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PBC staff demand full-scale probe into alleged financial mismanagement, salary delays

The aggrieved workers have also questioned management's silence and their perceived failure to provide explanations or actions to rectify the situation 

Staff of Produce Buying Company (PBC) are demanding a full-scale probe into the company’s financial mismanagement, which they claim has led to a complete halt of operations at the country’s biggest licenced cocoa-buying entity.

The staff’s grievances stem from a revelation that PBC owes the Ghana Cocoa Board (COCOBOD) an amount of GHC280 million. This debt is tied to an undeclared cocoa stock amounting to over 5,000 tons from the 2022-2023 period.

The aggrieved workers have also questioned management’s silence and their perceived failure to provide explanations or actions to rectify the situation. Clad in red bands employees of PBC stormed the head office of COCOBOD in the Ashanti Region on Wednesday (29 May), to drum home their demands.

“Our enquiries from COCOBOD had come out to suggest that we have a stock which is yet to declare to them. Management did not say anything about this only for COCOBOD CEO to lambast us over this issue. Now we are asking management about the whereabouts of this money. If management is not doing anything about it, we want the government to charge NIB and EOCO to investigate the company”, Seth Adusei, vice chairman of the Workers’ Group at the PBC told the press.

“Recently we found out that management had begun auctioning some of our properties. When we inquired, we were told the money will be used to settle utility bills…We want management to come and explain to us how much have been accumulated in a recent operation in Niger and which account is this money sitting and why are they not using the money to settle these bills rather to fall on auctioning of the company’s assets. We will never accept it”.

Persons of interest

The workers also called on state security to investigate former officials whose activities contributed to the woes of the company. They include Nana Agyenim Boateng a former operations manager, Kwabena Tinyaase Akwaba former board chairman among others.

“We want these men who had had the opportunity to work with the PBC to be invited to investigate these issues in order to save the company from collapse”, the union stated.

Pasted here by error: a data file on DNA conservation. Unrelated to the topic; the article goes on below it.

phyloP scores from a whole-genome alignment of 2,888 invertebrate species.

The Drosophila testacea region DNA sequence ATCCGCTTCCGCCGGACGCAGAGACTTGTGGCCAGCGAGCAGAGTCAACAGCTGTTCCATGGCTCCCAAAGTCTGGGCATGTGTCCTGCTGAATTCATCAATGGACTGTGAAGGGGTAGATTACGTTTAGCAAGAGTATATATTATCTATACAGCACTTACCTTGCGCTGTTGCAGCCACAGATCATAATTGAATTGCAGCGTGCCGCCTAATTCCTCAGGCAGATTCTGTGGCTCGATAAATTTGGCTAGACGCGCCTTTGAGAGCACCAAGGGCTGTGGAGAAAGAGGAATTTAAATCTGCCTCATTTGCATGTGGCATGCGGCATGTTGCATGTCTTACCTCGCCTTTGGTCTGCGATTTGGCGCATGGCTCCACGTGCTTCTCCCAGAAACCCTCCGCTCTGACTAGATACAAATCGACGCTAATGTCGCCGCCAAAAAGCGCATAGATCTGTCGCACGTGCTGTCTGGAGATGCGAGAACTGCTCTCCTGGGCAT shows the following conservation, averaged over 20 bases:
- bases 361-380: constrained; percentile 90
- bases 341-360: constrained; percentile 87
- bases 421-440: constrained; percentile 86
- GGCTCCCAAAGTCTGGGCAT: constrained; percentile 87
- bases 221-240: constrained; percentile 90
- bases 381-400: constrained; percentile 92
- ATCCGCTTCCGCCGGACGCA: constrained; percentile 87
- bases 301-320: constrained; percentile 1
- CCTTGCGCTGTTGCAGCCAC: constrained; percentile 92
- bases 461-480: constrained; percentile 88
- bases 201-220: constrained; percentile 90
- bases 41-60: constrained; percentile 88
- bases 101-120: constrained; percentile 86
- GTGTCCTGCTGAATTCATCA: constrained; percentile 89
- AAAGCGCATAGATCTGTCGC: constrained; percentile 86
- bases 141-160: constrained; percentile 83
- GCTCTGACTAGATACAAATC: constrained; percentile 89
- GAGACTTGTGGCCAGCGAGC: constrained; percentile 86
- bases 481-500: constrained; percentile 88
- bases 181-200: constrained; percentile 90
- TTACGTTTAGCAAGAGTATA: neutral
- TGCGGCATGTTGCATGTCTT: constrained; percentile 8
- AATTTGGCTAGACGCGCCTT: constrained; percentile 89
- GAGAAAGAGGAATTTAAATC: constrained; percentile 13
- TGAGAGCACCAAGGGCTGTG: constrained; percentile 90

Salary disputes

The employees are also demanding immediate payment of their salaries and other pension funds which currently spans for about six years and 10 months.

“Our Tier 3 is still hanging. For a period of 10 months now we are yet to be paid. Some management members are receiving their salaries while we are yet to be paid. This is cheating and disheartening”, Adusei said while reminding the office of the President to intervene.

“We have been left to our own fate. This breaking us and we are losing some of our staff over this situation”, he added.

PBC woes

In 2023 it was reported that the country’s biggest indigenous cocoa-buying company faced collapse following its steep decline in market share from 30.88 per cent to 8 per cent over the last five years.

In January last year, the management of the company hinted at downsizing its staff because it was unable to meet financial and operational obligations to its workers.

In August 2022, management issued a memo it was unable to pay salaries to staff. It’s now a tale of huge debts, fallen revenue, tonnes of cocoa beans stuck in the farms and produce clerks engaged in double trading to survive.

Intervention

Spokesperson for COCOBOD Fiifi Boafo had said in an interview on Accra-based JoyNews that the regulator was taking rapid steps to ensure the survival of the company.

“COCOBOD is ensuring that PBC is able to get seed funds. COCOBOD provides them with seed funds such that they’ll be able to go to the market and buy cocoa…. we have a special arrangement; a special dispensation has been created between Ministry of Finance and SIGA where we give them the seed fund without them providing guarantee. If they’re not providing guarantee, it means that they’re able to save some money because by raising that guarantee from the bank will come at a cost. So that cost is also taken off of your cost of running your business.

“Apart from that we also realised that they were also having some challenges with the banks for example. So even raising money or even when monies were paid into their account it has its own challenge. So a special arrangement in connection with PBC has been made where the amounts are able to get to their district offices and then their agents out there to be able to buy cocoa for them.

“Of course, when they raised their CTROs that is the receipt for cocoa purchases, a special arrangement has also been put in place to ensure that they’re able to get payment for that as early as possible in order for them to turnaround the money available to them.”

He continued that while the PBC still owes COCOBOD some money, “there’s still the need for us to ensure that they’re able to go out there and do business.”

Thus, COCOBOD is also assisting PBC “streamline some of their activities and we talked about how Golden Beam was making profit.

“This was not the case but because we realised that it was one of the things that was haemorrhaging the institution, there was the need to have some understanding that will bring them back to the profit line such that they would be able to make profit and they will not have to now send money to the hotel in order for the hotel to operate whereas they could be making profit to support their business.”

He had earlier stated that the PBC losing such large market share was partly due to strong competition from independent cocoa buying companies.

Reporting By Jonathan Ofori, Asaase Newsroom, Kumasi

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